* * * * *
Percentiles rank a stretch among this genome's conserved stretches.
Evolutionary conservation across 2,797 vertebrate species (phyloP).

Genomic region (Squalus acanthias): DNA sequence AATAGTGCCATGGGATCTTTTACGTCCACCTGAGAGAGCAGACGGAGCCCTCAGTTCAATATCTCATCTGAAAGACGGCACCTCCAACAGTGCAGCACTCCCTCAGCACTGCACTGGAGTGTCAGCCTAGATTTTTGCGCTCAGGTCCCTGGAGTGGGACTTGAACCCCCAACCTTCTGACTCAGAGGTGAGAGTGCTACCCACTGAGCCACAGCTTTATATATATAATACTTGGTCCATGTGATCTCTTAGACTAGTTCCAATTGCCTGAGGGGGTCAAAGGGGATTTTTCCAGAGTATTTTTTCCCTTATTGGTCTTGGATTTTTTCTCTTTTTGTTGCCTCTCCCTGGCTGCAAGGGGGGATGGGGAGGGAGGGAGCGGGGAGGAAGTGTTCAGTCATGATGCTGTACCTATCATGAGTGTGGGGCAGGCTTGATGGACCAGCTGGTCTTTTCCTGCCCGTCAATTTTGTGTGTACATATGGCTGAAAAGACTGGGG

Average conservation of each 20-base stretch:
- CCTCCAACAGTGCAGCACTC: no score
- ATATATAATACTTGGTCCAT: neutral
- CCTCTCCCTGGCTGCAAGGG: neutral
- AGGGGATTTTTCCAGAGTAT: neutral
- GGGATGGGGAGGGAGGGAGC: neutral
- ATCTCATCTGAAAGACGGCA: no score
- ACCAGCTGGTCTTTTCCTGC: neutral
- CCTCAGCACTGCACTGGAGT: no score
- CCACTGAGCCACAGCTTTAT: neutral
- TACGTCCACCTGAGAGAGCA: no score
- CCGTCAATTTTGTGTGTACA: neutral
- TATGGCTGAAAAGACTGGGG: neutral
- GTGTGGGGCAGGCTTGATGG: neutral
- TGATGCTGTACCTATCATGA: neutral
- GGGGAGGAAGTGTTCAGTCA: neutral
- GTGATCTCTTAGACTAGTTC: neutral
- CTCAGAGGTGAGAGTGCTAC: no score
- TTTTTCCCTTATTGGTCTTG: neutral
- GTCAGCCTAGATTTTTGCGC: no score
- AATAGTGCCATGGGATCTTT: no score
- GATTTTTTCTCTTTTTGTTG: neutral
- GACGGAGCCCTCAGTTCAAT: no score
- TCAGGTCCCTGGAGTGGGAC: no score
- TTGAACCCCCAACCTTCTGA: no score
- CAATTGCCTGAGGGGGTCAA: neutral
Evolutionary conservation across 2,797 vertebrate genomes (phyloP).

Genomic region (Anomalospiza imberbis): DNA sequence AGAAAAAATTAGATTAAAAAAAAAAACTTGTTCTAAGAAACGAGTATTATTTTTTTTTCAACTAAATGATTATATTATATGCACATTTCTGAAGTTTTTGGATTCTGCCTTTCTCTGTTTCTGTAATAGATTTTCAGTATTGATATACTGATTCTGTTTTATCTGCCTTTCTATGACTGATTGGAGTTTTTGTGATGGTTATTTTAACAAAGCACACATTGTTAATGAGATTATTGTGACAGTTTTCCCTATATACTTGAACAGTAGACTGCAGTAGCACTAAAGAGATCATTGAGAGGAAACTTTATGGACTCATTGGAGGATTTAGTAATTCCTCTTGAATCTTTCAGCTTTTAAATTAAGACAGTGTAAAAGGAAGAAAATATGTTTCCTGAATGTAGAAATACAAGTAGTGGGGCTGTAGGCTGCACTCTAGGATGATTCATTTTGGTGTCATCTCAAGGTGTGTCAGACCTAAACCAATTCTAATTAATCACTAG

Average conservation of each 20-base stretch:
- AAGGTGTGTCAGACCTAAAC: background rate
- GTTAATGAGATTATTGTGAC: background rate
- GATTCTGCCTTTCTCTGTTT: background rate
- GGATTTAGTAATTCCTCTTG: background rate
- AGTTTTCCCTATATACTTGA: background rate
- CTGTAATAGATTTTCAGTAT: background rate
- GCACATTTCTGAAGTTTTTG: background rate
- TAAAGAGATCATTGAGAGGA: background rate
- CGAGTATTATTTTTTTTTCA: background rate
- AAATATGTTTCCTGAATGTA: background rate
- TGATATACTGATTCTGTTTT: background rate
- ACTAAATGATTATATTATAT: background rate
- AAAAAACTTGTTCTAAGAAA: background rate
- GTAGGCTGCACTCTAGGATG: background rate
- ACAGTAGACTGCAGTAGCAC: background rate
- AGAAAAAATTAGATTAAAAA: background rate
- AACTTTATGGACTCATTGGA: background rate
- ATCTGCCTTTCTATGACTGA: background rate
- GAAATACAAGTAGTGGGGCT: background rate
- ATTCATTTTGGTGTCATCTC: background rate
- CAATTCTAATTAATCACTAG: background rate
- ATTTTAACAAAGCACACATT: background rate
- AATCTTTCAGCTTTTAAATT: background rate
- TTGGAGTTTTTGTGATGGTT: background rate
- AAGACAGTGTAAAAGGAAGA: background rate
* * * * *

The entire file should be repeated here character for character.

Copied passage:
Percentiles rank a stretch among this genome's conserved stretches.
Evolutionary conservation across 2,797 vertebrate species (phyloP).

Genomic region (Squalus acanthias): DNA sequence AATAGTGCCATGGGATCTTTTACGTCCACCTGAGAGAGCAGACGGAGCCCTCAGTTCAATATCTCATCTGAAAGACGGCACCTCCAACAGTGCAGCACTCCCTCAGCACTGCACTGGAGTGTCAGCCTAGATTTTTGCGCTCAGGTCCCTGGAGTGGGACTTGAACCCCCAACCTTCTGACTCAGAGGTGAGAGTGCTACCCACTGAGCCACAGCTTTATATATATAATACTTGGTCCATGTGATCTCTTAGACTAGTTCCAATTGCCTGAGGGGGTCAAAGGGGATTTTTCCAGAGTATTTTTTCCCTTATTGGTCTTGGATTTTTTCTCTTTTTGTTGCCTCTCCCTGGCTGCAAGGGGGGATGGGGAGGGAGGGAGCGGGGAGGAAGTGTTCAGTCATGATGCTGTACCTATCATGAGTGTGGGGCAGGCTTGATGGACCAGCTGGTCTTTTCCTGCCCGTCAATTTTGTGTGTACATATGGCTGAAAAGACTGGGG

Average conservation of each 20-base stretch:
- CCTCCAACAGTGCAGCACTC: no score
- ATATATAATACTTGGTCCAT: neutral
- CCTCTCCCTGGCTGCAAGGG: neutral
- AGGGGATTTTTCCAGAGTAT: neutral
- GGGATGGGGAGGGAGGGAGC: neutral
- ATCTCATCTGAAAGACGGCA: no score
- ACCAGCTGGTCTTTTCCTGC: neutral
- CCTCAGCACTGCACTGGAGT: no score
- CCACTGAGCCACAGCTTTAT: neutral
- TACGTCCACCTGAGAGAGCA: no score
- CCGTCAATTTTGTGTGTACA: neutral
- TATGGCTGAAAAGACTGGGG: neutral
- GTGTGGGGCAGGCTTGATGG: neutral
- TGATGCTGTACCTATCATGA: neutral
- GGGGAGGAAGTGTTCAGTCA: neutral
- GTGATCTCTTAGACTAGTTC: neutral
- CTCAGAGGTGAGAGTGCTAC: no score
- TTTTTCCCTTATTGGTCTTG: neutral
- GTCAGCCTAGATTTTTGCGC: no score
- AATAGTGCCATGGGATCTTT: no score
- GATTTTTTCTCTTTTTGTTG: neutral
- GACGGAGCCCTCAGTTCAAT: no score
- TCAGGTCCCTGGAGTGGGAC: no score
- TTGAACCCCCAACCTTCTGA: no score
- CAATTGCCTGAGGGGGTCAA: neutral
Evolutionary conservation across 2,797 vertebrate genomes (phyloP).

Genomic region (Anomalospiza imberbis): DNA sequence AGAAAAAATTAGATTAAAAAAAAAAACTTGTTCTAAGAAACGAGTATTATTTTTTTTTCAACTAAATGATTATATTATATGCACATTTCTGAAGTTTTTGGATTCTGCCTTTCTCTGTTTCTGTAATAGATTTTCAGTATTGATATACTGATTCTGTTTTATCTGCCTTTCTATGACTGATTGGAGTTTTTGTGATGGTTATTTTAACAAAGCACACATTGTTAATGAGATTATTGTGACAGTTTTCCCTATATACTTGAACAGTAGACTGCAGTAGCACTAAAGAGATCATTGAGAGGAAACTTTATGGACTCATTGGAGGATTTAGTAATTCCTCTTGAATCTTTCAGCTTTTAAATTAAGACAGTGTAAAAGGAAGAAAATATGTTTCCTGAATGTAGAAATACAAGTAGTGGGGCTGTAGGCTGCACTCTAGGATGATTCATTTTGGTGTCATCTCAAGGTGTGTCAGACCTAAACCAATTCTAATTAATCACTAG

Average conservation of each 20-base stretch:
- AAGGTGTGTCAGACCTAAAC: background rate
- GTTAATGAGATTATTGTGAC: background rate
- GATTCTGCCTTTCTCTGTTT: background rate
- GGATTTAGTAATTCCTCTTG: background rate
- AGTTTTCCCTATATACTTGA: background rate
- CTGTAATAGATTTTCAGTAT: background rate
- GCACATTTCTGAAGTTTTTG: background rate
- TAAAGAGATCATTGAGAGGA: background rate
- CGAGTATTATTTTTTTTTCA: background rate
- AAATATGTTTCCTGAATGTA: background rate
- TGATATACTGATTCTGTTTT: background rate
- ACTAAATGATTATATTATAT: background rate
- AAAAAACTTGTTCTAAGAAA: background rate
- GTAGGCTGCACTCTAGGATG: background rate
- ACAGTAGACTGCAGTAGCAC: background rate
- AGAAAAAATTAGATTAAAAA: background rate
- AACTTTATGGACTCATTGGA: background rate
- ATCTGCCTTTCTATGACTGA: background rate
- GAAATACAAGTAGTGGGGCT: background rate
- ATTCATTTTGGTGTCATCTC: background rate
- CAATTCTAATTAATCACTAG: background rate
- ATTTTAACAAAGCACACATT: background rate
- AATCTTTCAGCTTTTAAATT: background rate
- TTGGAGTTTTTGTGATGGTT: background rate
- AAGACAGTGTAAAAGGAAGA: background rate